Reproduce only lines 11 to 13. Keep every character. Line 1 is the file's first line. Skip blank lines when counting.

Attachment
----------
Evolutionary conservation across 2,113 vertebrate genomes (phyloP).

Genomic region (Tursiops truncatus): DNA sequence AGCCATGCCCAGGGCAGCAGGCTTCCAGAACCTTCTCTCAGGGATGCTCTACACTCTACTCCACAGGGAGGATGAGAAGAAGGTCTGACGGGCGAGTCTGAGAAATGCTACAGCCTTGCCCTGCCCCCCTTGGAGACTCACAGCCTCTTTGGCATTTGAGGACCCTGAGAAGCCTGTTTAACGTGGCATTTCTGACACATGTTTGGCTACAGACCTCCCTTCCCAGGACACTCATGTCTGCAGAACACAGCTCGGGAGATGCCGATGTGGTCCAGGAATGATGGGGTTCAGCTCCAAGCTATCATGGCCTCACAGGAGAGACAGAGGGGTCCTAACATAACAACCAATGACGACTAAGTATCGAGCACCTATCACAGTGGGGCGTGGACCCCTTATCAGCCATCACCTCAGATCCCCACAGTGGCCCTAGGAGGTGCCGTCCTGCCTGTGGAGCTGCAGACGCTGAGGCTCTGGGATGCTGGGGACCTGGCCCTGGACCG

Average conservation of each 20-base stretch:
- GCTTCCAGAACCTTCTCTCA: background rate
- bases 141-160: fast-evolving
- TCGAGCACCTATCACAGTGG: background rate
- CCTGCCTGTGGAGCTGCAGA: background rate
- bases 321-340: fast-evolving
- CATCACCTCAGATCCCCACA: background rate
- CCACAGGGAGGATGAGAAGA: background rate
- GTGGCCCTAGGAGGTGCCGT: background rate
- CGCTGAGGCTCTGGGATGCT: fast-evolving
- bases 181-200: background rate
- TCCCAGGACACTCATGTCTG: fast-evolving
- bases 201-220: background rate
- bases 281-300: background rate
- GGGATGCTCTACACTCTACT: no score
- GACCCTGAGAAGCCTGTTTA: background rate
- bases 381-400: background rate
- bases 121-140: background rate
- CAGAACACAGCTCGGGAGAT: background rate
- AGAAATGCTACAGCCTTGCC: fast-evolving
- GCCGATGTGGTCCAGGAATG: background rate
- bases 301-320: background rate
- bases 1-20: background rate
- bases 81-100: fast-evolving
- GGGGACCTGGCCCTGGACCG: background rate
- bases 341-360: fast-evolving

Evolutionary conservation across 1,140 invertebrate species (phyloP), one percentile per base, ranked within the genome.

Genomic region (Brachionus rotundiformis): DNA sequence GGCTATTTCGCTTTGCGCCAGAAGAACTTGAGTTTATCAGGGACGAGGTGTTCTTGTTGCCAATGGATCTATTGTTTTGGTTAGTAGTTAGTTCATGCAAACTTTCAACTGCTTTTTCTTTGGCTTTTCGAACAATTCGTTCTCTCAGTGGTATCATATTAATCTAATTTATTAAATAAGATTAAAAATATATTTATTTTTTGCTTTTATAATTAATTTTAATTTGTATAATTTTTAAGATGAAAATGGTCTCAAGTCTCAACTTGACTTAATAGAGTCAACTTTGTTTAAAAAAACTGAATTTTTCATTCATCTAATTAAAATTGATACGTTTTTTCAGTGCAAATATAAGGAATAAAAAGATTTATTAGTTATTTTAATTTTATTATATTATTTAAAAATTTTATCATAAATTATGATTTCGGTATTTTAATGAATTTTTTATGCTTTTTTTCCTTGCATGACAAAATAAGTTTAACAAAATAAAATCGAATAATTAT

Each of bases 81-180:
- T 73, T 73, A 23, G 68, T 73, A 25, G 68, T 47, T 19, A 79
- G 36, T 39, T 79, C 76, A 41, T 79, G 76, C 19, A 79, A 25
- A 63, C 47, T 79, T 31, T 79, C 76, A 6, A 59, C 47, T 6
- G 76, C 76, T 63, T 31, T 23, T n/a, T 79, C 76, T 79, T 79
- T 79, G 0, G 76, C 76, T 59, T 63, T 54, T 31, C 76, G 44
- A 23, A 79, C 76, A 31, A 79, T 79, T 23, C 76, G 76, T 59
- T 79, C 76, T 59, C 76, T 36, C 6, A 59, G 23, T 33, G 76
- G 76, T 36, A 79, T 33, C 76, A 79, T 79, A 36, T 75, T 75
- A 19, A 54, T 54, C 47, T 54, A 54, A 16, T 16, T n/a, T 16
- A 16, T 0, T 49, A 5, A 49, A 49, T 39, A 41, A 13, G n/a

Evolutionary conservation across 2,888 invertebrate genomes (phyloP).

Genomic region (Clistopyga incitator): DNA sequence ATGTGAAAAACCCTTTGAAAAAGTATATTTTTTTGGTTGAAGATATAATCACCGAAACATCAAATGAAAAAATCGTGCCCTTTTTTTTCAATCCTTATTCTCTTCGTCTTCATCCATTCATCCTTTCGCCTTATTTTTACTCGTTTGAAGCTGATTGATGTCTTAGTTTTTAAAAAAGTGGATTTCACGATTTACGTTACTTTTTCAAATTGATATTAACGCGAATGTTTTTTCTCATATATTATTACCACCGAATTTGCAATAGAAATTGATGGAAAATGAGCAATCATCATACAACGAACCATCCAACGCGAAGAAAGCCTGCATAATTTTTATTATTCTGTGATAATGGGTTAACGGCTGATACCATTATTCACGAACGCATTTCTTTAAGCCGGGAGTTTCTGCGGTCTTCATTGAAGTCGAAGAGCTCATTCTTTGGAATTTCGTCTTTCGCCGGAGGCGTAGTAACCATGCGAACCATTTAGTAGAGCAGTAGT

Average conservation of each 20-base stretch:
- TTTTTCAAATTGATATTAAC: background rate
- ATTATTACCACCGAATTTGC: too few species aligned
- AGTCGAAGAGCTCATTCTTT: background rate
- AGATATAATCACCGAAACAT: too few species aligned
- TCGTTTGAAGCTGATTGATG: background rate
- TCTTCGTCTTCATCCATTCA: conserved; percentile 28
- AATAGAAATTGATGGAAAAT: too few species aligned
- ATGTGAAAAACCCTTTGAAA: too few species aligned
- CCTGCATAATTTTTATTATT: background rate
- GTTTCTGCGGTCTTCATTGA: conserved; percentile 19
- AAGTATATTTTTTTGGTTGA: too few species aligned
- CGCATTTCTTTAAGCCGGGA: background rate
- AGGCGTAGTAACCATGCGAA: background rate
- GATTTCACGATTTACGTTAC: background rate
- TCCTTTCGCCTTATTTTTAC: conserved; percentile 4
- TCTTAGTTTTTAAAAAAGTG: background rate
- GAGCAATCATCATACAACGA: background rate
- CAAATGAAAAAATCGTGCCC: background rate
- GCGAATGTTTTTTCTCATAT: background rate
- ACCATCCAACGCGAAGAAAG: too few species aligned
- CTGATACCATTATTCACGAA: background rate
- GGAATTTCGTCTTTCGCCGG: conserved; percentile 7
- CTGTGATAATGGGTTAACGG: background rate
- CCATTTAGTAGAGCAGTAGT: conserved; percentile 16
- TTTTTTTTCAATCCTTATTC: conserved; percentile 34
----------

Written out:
- GTGGCCCTAGGAGGTGCCGT: background rate
- CGCTGAGGCTCTGGGATGCT: fast-evolving
- bases 181-200: background rate